By Will Messner
Films in the 1920s were accompanied by live music; the music would have been performed by a solo pianist, an organist, or a small orchestra, depending on the venue and the available musicians.
There were collections of pre-composed music, called photoplay music, that could be used typical scenes that would come up over and over again, like music for chases or music for sneaking around or music for death scenes.
Some of the photoplay collections included generic stereotypical music for anything regarded as exotic and non-Western. For example, volume one of the Sam Fox Moving Picture Music (1918), and there were even collections devoted just to exotic stereotypes, like Jacobs’ Piano Folio of Oriental, Spanish, and Indian Music for Racial and National Atmosphere (1917). (See figures 1 and 2 below.)
These stereotypical cues often used the same interval of the augmented second to mark something as generally Middle Eastern or Asian.
German director F. W. Murnau’s Nosferatu (1922), an unauthorized re-telling of Bram Stoker’s Dracula made nearly a decade before Hollywood cast Bela Legosi in the titular role; Hans Erdmann’s score, which was played live with the film when it was first released, has exotic sounds that trigger an abject feeling that transports us to the land of ghosts.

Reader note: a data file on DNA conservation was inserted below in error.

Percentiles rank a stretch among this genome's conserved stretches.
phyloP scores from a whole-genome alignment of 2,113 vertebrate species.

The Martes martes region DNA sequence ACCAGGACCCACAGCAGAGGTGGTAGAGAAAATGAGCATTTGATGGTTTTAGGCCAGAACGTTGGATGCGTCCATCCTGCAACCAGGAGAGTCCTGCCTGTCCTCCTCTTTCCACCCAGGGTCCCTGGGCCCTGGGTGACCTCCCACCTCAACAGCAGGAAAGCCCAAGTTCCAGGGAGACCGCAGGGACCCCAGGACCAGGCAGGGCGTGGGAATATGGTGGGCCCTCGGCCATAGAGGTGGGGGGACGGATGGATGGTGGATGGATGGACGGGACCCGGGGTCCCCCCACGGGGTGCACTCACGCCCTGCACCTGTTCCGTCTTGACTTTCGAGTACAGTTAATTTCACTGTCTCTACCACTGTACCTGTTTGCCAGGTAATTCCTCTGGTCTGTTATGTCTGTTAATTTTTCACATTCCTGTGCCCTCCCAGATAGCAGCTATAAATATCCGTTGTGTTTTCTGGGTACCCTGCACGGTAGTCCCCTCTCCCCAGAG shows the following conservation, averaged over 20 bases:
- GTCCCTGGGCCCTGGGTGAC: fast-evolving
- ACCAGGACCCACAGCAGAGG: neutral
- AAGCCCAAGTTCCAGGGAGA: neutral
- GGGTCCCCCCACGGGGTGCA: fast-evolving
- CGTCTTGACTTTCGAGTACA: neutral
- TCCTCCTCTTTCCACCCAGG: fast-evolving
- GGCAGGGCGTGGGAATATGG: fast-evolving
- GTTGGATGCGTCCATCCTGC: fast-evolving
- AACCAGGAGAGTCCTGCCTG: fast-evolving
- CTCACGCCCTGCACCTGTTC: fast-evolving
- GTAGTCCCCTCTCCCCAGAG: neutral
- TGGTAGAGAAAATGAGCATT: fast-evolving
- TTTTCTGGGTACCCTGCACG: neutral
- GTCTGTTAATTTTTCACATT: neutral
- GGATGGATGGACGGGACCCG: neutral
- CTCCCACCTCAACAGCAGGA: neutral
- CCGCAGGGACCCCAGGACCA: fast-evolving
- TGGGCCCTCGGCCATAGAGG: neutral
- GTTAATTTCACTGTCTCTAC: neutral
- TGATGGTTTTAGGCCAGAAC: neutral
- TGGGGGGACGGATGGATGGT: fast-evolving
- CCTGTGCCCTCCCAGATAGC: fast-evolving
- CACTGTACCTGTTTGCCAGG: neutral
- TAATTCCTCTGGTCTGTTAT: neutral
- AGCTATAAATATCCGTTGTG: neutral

As Hutter, our protagonist, begins his travels to Count Orlock’s castle early in the movie, a pan-flute like recurrent musical motif begins to play. This motif creates tension due to the repetition and monotony of the exotic sounding melody; this theme gets gradually faster as the speed of the horses increases.
Soon after the men driving the carriage refuse to take Hutter further, the motif stops and is replaced by minor orchestral melodies as Count Orlock (actually the vampire Nosferatu) arrives to drive Hutter the rest of the way up to the castle.
When he and his horses come into the scene, the motif returns with the same instrumentation, although it is nearly double the original tempo. At the end of the scene, Orlock leaves Hutter, and as Orlock and his horses leave, the motif comes back and rapidly trails off until Orlock is out of view. This choice to have the exotic motif leave with the monster is a clever choice of association. The recurrent motif, one utilizing musical markers of exoticism, was meant to be for Nosferatu because he is the monster.
William Messner is a Senior Music Major and Digital Studies Minor at Davidson College who plans on working in the Music Industry after Graduation.